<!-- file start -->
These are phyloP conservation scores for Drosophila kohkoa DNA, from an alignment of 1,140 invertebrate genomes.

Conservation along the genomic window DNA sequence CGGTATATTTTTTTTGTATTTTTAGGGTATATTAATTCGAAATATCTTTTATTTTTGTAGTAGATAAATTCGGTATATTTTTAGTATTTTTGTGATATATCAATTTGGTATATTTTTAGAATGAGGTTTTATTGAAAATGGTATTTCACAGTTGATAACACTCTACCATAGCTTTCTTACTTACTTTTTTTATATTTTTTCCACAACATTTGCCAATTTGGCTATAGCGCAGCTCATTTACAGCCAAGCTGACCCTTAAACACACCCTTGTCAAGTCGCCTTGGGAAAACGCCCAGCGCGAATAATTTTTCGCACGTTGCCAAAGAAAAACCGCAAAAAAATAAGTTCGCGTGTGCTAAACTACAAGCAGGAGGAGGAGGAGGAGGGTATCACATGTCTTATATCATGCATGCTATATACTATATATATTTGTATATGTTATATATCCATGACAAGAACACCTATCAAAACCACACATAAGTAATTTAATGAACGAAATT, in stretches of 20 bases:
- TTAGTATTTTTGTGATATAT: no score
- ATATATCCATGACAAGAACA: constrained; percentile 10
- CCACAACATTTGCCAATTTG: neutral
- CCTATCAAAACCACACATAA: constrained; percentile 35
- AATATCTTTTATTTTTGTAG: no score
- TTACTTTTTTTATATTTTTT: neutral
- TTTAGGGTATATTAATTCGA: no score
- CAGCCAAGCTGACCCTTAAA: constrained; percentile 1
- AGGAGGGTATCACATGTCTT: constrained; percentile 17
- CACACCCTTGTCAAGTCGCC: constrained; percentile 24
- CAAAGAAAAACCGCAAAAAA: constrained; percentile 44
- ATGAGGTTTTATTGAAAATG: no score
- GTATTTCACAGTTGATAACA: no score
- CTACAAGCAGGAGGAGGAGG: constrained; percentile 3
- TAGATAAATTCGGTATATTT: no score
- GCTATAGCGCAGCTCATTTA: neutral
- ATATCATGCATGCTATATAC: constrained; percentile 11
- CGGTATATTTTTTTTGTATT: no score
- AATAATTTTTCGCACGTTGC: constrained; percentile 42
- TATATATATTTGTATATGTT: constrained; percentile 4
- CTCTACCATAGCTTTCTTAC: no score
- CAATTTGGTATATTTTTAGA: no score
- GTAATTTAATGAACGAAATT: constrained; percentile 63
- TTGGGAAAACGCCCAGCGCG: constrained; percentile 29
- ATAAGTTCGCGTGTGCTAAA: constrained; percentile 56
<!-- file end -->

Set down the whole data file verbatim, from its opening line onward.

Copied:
These are phyloP conservation scores for Drosophila kohkoa DNA, from an alignment of 1,140 invertebrate genomes.

Conservation along the genomic window DNA sequence CGGTATATTTTTTTTGTATTTTTAGGGTATATTAATTCGAAATATCTTTTATTTTTGTAGTAGATAAATTCGGTATATTTTTAGTATTTTTGTGATATATCAATTTGGTATATTTTTAGAATGAGGTTTTATTGAAAATGGTATTTCACAGTTGATAACACTCTACCATAGCTTTCTTACTTACTTTTTTTATATTTTTTCCACAACATTTGCCAATTTGGCTATAGCGCAGCTCATTTACAGCCAAGCTGACCCTTAAACACACCCTTGTCAAGTCGCCTTGGGAAAACGCCCAGCGCGAATAATTTTTCGCACGTTGCCAAAGAAAAACCGCAAAAAAATAAGTTCGCGTGTGCTAAACTACAAGCAGGAGGAGGAGGAGGAGGGTATCACATGTCTTATATCATGCATGCTATATACTATATATATTTGTATATGTTATATATCCATGACAAGAACACCTATCAAAACCACACATAAGTAATTTAATGAACGAAATT, in stretches of 20 bases:
- TTAGTATTTTTGTGATATAT: no score
- ATATATCCATGACAAGAACA: constrained; percentile 10
- CCACAACATTTGCCAATTTG: neutral
- CCTATCAAAACCACACATAA: constrained; percentile 35
- AATATCTTTTATTTTTGTAG: no score
- TTACTTTTTTTATATTTTTT: neutral
- TTTAGGGTATATTAATTCGA: no score
- CAGCCAAGCTGACCCTTAAA: constrained; percentile 1
- AGGAGGGTATCACATGTCTT: constrained; percentile 17
- CACACCCTTGTCAAGTCGCC: constrained; percentile 24
- CAAAGAAAAACCGCAAAAAA: constrained; percentile 44
- ATGAGGTTTTATTGAAAATG: no score
- GTATTTCACAGTTGATAACA: no score
- CTACAAGCAGGAGGAGGAGG: constrained; percentile 3
- TAGATAAATTCGGTATATTT: no score
- GCTATAGCGCAGCTCATTTA: neutral
- ATATCATGCATGCTATATAC: constrained; percentile 11
- CGGTATATTTTTTTTGTATT: no score
- AATAATTTTTCGCACGTTGC: constrained; percentile 42
- TATATATATTTGTATATGTT: constrained; percentile 4
- CTCTACCATAGCTTTCTTAC: no score
- CAATTTGGTATATTTTTAGA: no score
- GTAATTTAATGAACGAAATT: constrained; percentile 63
- TTGGGAAAACGCCCAGCGCG: constrained; percentile 29
- ATAAGTTCGCGTGTGCTAAA: constrained; percentile 56